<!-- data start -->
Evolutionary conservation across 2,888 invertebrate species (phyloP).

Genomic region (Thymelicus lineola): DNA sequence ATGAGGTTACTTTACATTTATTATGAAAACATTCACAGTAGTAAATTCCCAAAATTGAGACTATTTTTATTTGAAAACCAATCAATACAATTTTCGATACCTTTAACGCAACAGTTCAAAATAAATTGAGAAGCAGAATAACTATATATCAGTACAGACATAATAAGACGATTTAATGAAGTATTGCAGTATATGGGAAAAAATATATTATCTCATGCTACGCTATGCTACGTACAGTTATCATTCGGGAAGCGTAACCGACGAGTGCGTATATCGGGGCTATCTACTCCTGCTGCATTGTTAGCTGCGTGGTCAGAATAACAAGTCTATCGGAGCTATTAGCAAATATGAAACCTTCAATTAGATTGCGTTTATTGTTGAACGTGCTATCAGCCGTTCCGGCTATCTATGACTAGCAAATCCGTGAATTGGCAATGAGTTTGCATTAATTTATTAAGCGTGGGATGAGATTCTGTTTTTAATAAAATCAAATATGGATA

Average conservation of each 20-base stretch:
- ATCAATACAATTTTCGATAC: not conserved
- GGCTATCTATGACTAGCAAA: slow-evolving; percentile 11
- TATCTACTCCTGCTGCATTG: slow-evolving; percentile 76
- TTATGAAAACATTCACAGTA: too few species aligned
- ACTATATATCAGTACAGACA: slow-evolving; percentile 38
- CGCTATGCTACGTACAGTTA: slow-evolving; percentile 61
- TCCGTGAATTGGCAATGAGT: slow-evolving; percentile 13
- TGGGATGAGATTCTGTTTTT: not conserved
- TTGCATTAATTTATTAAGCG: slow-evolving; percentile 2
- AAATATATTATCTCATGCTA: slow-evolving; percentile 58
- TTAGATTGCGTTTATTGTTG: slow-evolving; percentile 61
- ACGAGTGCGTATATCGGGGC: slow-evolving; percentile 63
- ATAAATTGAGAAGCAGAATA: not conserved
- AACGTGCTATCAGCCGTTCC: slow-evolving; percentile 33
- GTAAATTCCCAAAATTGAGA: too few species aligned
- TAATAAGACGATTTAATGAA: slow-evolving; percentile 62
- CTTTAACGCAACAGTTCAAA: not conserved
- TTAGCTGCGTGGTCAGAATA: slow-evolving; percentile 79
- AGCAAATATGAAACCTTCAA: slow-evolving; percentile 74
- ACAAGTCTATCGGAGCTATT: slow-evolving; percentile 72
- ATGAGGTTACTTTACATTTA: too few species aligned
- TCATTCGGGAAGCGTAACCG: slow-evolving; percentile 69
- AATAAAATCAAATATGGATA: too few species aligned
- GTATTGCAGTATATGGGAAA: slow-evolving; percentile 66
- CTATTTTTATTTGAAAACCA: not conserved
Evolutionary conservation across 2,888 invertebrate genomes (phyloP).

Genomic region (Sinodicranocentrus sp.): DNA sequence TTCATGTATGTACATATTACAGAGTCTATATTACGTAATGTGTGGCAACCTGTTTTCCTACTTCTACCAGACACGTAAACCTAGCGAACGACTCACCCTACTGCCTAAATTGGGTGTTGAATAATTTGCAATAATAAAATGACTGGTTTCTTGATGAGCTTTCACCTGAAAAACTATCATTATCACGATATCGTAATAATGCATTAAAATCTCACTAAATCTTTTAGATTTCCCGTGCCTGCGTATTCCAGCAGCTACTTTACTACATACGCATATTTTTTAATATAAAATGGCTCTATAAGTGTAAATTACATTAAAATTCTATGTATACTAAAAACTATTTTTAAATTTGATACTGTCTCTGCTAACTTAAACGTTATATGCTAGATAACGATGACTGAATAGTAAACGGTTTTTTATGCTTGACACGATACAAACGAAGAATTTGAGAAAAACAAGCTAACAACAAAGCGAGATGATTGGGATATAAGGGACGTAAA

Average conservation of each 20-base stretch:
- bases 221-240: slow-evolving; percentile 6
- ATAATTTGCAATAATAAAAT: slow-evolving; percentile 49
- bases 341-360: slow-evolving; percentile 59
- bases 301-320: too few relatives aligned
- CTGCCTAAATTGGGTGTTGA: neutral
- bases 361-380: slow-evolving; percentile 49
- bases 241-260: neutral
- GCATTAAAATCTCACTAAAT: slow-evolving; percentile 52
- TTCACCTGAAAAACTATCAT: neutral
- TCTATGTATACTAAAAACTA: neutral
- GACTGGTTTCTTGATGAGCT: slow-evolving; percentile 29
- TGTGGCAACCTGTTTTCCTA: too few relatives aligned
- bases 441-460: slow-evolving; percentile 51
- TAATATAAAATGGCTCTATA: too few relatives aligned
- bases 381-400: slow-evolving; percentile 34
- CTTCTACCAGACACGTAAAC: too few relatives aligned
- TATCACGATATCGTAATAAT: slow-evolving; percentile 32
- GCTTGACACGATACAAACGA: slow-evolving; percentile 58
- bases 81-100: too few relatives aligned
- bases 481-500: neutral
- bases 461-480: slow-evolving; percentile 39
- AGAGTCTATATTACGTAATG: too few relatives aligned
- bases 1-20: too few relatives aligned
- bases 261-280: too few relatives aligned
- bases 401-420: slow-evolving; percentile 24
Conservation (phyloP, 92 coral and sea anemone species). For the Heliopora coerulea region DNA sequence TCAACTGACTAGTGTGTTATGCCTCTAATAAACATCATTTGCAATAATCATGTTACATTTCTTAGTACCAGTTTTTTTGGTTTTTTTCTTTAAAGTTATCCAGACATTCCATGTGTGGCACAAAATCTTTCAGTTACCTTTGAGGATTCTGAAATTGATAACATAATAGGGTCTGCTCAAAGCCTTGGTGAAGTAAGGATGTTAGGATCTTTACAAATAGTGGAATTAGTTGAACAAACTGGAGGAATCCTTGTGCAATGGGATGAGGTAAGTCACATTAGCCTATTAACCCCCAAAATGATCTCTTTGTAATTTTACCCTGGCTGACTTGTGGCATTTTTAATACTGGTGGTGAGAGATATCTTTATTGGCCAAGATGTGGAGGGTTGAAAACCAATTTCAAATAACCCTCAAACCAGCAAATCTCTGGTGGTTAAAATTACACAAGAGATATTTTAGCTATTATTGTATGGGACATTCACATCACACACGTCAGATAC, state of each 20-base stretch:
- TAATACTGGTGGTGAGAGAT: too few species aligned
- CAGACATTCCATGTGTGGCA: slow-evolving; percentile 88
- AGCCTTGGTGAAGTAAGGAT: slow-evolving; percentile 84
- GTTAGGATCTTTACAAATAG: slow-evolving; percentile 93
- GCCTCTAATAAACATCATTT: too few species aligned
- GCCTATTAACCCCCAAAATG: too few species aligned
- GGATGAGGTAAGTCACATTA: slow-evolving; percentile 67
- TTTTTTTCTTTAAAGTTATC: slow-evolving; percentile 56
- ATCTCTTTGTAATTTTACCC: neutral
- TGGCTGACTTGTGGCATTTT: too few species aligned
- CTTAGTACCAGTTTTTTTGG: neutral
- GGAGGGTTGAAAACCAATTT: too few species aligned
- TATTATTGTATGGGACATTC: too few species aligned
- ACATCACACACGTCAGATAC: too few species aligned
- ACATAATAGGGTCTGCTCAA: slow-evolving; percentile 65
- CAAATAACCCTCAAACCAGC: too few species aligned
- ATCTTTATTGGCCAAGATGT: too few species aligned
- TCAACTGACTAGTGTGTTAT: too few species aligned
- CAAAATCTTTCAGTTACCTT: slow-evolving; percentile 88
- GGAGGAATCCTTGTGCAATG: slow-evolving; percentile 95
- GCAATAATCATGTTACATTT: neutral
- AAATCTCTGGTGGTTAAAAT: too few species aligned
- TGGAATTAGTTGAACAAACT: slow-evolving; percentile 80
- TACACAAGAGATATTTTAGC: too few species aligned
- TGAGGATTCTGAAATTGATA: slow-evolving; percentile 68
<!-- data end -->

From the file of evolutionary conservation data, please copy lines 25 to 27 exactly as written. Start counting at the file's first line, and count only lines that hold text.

- TCATTCGGGAAGCGTAACCG: slow-evolving; percentile 69
- AATAAAATCAAATATGGATA: too few species aligned
- GTATTGCAGTATATGGGAAA: slow-evolving; percentile 66